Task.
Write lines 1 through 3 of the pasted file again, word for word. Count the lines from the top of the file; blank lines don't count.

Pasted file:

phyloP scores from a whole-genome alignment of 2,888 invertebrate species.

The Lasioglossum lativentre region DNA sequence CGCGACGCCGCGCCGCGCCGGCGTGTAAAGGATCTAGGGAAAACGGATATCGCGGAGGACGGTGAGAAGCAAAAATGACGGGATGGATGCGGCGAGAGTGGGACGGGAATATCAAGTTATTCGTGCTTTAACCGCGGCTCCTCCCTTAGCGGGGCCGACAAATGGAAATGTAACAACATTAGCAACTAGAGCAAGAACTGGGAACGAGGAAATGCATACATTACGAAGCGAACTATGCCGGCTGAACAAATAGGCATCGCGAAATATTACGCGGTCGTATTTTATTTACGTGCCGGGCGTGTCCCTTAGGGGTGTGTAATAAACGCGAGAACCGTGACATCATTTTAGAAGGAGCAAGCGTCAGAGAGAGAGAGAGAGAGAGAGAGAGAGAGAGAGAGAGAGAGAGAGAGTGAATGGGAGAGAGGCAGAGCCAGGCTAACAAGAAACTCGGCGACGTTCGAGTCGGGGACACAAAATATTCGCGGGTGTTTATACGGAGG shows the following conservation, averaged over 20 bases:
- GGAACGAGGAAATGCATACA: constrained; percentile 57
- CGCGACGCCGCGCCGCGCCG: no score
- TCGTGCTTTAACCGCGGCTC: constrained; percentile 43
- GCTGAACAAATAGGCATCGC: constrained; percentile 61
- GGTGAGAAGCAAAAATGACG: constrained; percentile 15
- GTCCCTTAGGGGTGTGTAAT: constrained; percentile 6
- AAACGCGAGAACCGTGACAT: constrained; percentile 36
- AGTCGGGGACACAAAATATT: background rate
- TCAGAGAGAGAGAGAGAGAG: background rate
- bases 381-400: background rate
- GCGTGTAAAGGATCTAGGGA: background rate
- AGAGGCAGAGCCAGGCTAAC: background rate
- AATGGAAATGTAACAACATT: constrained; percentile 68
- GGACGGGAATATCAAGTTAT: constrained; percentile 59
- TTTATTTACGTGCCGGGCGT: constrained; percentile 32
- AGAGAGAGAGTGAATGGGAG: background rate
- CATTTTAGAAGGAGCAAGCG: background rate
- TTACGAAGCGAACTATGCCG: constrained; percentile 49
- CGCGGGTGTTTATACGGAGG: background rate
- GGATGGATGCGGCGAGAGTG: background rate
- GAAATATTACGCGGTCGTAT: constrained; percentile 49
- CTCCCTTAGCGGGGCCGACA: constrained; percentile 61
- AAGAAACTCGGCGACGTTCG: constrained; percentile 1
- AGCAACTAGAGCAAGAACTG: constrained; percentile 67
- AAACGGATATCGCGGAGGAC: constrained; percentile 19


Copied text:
phyloP scores from a whole-genome alignment of 2,888 invertebrate species.

The Lasioglossum lativentre region DNA sequence CGCGACGCCGCGCCGCGCCGGCGTGTAAAGGATCTAGGGAAAACGGATATCGCGGAGGACGGTGAGAAGCAAAAATGACGGGATGGATGCGGCGAGAGTGGGACGGGAATATCAAGTTATTCGTGCTTTAACCGCGGCTCCTCCCTTAGCGGGGCCGACAAATGGAAATGTAACAACATTAGCAACTAGAGCAAGAACTGGGAACGAGGAAATGCATACATTACGAAGCGAACTATGCCGGCTGAACAAATAGGCATCGCGAAATATTACGCGGTCGTATTTTATTTACGTGCCGGGCGTGTCCCTTAGGGGTGTGTAATAAACGCGAGAACCGTGACATCATTTTAGAAGGAGCAAGCGTCAGAGAGAGAGAGAGAGAGAGAGAGAGAGAGAGAGAGAGAGAGAGAGAGTGAATGGGAGAGAGGCAGAGCCAGGCTAACAAGAAACTCGGCGACGTTCGAGTCGGGGACACAAAATATTCGCGGGTGTTTATACGGAGG shows the following conservation, averaged over 20 bases:
- GGAACGAGGAAATGCATACA: constrained; percentile 57